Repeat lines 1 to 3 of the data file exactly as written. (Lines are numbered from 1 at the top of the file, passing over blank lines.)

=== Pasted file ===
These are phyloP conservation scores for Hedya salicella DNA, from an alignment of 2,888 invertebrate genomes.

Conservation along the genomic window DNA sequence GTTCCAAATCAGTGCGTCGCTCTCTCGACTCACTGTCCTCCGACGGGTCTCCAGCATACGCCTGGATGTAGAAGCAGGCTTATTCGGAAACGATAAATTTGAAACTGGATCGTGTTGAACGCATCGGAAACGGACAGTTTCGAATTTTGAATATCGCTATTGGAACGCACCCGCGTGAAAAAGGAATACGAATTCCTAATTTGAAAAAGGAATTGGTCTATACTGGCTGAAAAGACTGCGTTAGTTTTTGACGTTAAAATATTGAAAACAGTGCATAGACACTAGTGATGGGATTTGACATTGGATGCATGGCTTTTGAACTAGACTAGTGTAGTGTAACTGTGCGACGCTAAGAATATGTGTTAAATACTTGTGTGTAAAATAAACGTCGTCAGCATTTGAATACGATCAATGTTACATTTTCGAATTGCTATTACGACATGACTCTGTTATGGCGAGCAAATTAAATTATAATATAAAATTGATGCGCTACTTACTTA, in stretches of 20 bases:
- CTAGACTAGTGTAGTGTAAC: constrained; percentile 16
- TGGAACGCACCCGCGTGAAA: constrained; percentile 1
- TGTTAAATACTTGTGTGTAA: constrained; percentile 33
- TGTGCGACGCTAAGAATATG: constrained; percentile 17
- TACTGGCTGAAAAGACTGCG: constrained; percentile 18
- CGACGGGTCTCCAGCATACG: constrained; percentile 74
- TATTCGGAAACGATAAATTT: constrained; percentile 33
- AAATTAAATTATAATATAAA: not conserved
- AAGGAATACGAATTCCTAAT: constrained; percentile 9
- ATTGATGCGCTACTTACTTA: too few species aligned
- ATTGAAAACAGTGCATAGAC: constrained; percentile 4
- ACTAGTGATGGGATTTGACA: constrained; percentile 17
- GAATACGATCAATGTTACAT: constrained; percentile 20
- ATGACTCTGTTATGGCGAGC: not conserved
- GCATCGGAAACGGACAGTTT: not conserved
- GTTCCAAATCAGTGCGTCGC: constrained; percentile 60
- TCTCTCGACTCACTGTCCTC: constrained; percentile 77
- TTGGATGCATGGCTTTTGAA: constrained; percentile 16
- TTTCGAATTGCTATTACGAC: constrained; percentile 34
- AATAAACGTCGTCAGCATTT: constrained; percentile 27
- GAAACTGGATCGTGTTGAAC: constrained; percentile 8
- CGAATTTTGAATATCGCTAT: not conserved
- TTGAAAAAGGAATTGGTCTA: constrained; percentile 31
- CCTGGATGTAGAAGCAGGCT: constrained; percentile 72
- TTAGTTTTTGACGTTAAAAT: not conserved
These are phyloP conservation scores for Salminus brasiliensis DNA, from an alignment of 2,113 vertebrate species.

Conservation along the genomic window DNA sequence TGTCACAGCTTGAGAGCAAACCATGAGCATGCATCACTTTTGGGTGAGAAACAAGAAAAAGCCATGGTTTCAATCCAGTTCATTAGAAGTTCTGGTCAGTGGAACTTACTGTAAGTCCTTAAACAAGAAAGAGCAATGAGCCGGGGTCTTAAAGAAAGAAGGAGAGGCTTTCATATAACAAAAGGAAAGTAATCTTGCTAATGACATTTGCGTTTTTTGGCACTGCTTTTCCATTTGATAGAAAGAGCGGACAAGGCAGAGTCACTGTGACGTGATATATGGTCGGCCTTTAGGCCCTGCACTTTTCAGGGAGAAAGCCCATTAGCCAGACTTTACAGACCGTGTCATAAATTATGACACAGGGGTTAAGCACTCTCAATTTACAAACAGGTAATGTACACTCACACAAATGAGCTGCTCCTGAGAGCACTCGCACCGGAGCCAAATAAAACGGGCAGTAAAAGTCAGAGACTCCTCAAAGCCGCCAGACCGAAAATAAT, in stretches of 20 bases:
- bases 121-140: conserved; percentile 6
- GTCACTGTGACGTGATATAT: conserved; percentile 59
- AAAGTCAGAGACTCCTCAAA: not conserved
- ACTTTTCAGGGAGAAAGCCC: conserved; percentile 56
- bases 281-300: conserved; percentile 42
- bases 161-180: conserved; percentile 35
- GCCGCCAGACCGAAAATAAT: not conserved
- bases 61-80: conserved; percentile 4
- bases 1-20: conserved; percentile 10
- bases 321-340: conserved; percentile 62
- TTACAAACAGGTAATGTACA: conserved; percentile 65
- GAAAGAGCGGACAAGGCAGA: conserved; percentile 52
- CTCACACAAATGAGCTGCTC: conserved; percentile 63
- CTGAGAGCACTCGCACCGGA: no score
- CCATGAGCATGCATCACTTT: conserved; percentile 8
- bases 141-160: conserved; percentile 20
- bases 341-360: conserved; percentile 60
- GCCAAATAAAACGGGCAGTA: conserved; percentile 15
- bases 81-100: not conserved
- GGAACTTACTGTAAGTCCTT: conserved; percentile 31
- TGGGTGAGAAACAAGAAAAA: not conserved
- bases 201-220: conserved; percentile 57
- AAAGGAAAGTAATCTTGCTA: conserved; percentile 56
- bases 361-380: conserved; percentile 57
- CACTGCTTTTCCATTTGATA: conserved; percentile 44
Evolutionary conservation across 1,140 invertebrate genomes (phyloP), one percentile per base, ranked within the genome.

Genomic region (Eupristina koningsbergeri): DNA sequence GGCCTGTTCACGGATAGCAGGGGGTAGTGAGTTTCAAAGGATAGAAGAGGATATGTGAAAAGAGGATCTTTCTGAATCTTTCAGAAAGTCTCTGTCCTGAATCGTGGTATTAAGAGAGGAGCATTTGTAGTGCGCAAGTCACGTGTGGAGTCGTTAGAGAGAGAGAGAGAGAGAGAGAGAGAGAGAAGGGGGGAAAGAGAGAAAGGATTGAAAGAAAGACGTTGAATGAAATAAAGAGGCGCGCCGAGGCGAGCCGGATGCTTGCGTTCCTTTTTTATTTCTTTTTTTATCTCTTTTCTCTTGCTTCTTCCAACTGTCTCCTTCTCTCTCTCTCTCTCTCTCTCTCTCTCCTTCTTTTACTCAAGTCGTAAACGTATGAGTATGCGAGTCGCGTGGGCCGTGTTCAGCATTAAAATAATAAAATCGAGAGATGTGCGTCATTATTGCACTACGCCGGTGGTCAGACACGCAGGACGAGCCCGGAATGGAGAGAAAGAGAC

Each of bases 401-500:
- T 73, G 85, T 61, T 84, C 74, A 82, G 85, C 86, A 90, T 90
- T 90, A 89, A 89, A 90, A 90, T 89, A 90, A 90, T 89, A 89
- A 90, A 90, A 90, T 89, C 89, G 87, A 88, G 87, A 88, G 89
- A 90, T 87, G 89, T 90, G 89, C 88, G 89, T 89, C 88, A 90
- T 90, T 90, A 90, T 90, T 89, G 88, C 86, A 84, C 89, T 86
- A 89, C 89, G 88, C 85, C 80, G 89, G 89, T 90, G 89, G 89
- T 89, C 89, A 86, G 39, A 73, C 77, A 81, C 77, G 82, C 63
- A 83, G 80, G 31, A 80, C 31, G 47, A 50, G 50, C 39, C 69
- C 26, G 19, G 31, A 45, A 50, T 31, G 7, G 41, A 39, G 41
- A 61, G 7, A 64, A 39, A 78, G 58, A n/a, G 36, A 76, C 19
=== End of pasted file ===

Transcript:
These are phyloP conservation scores for Hedya salicella DNA, from an alignment of 2,888 invertebrate genomes.

Conservation along the genomic window DNA sequence GTTCCAAATCAGTGCGTCGCTCTCTCGACTCACTGTCCTCCGACGGGTCTCCAGCATACGCCTGGATGTAGAAGCAGGCTTATTCGGAAACGATAAATTTGAAACTGGATCGTGTTGAACGCATCGGAAACGGACAGTTTCGAATTTTGAATATCGCTATTGGAACGCACCCGCGTGAAAAAGGAATACGAATTCCTAATTTGAAAAAGGAATTGGTCTATACTGGCTGAAAAGACTGCGTTAGTTTTTGACGTTAAAATATTGAAAACAGTGCATAGACACTAGTGATGGGATTTGACATTGGATGCATGGCTTTTGAACTAGACTAGTGTAGTGTAACTGTGCGACGCTAAGAATATGTGTTAAATACTTGTGTGTAAAATAAACGTCGTCAGCATTTGAATACGATCAATGTTACATTTTCGAATTGCTATTACGACATGACTCTGTTATGGCGAGCAAATTAAATTATAATATAAAATTGATGCGCTACTTACTTA, in stretches of 20 bases:
- CTAGACTAGTGTAGTGTAAC: constrained; percentile 16